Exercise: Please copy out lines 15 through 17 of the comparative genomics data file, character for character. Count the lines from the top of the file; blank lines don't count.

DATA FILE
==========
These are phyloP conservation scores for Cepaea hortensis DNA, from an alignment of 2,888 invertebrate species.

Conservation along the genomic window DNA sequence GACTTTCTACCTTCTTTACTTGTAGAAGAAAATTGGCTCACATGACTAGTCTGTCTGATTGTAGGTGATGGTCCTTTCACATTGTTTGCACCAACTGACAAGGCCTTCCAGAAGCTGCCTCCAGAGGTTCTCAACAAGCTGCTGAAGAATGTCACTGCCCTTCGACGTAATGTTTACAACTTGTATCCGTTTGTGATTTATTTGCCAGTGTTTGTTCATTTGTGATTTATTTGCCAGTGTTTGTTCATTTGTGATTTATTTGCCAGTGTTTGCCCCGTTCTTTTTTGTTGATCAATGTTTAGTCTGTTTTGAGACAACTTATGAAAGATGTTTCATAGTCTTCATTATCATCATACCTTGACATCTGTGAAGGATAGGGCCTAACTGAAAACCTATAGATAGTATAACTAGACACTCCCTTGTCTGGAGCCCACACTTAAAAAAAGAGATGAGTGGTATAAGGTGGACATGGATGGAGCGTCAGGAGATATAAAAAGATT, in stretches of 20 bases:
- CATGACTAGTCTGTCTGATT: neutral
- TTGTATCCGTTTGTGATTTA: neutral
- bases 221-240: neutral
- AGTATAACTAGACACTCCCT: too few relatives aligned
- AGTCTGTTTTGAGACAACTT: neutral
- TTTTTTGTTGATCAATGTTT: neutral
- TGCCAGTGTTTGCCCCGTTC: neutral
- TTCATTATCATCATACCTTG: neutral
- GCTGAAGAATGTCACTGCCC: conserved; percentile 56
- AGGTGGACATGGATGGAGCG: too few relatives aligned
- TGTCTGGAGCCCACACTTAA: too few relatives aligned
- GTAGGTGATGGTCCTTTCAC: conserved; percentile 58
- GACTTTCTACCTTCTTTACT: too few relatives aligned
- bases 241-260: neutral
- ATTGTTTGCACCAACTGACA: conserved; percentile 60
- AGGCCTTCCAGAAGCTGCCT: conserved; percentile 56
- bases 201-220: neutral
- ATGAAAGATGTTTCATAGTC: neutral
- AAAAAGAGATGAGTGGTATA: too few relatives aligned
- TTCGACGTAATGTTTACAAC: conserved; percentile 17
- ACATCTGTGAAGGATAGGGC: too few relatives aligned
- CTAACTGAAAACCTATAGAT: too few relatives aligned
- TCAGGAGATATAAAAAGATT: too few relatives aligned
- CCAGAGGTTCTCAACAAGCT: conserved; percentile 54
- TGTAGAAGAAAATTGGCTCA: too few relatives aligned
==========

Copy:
- GACTTTCTACCTTCTTTACT: too few relatives aligned
- bases 241-260: neutral
- ATTGTTTGCACCAACTGACA: conserved; percentile 60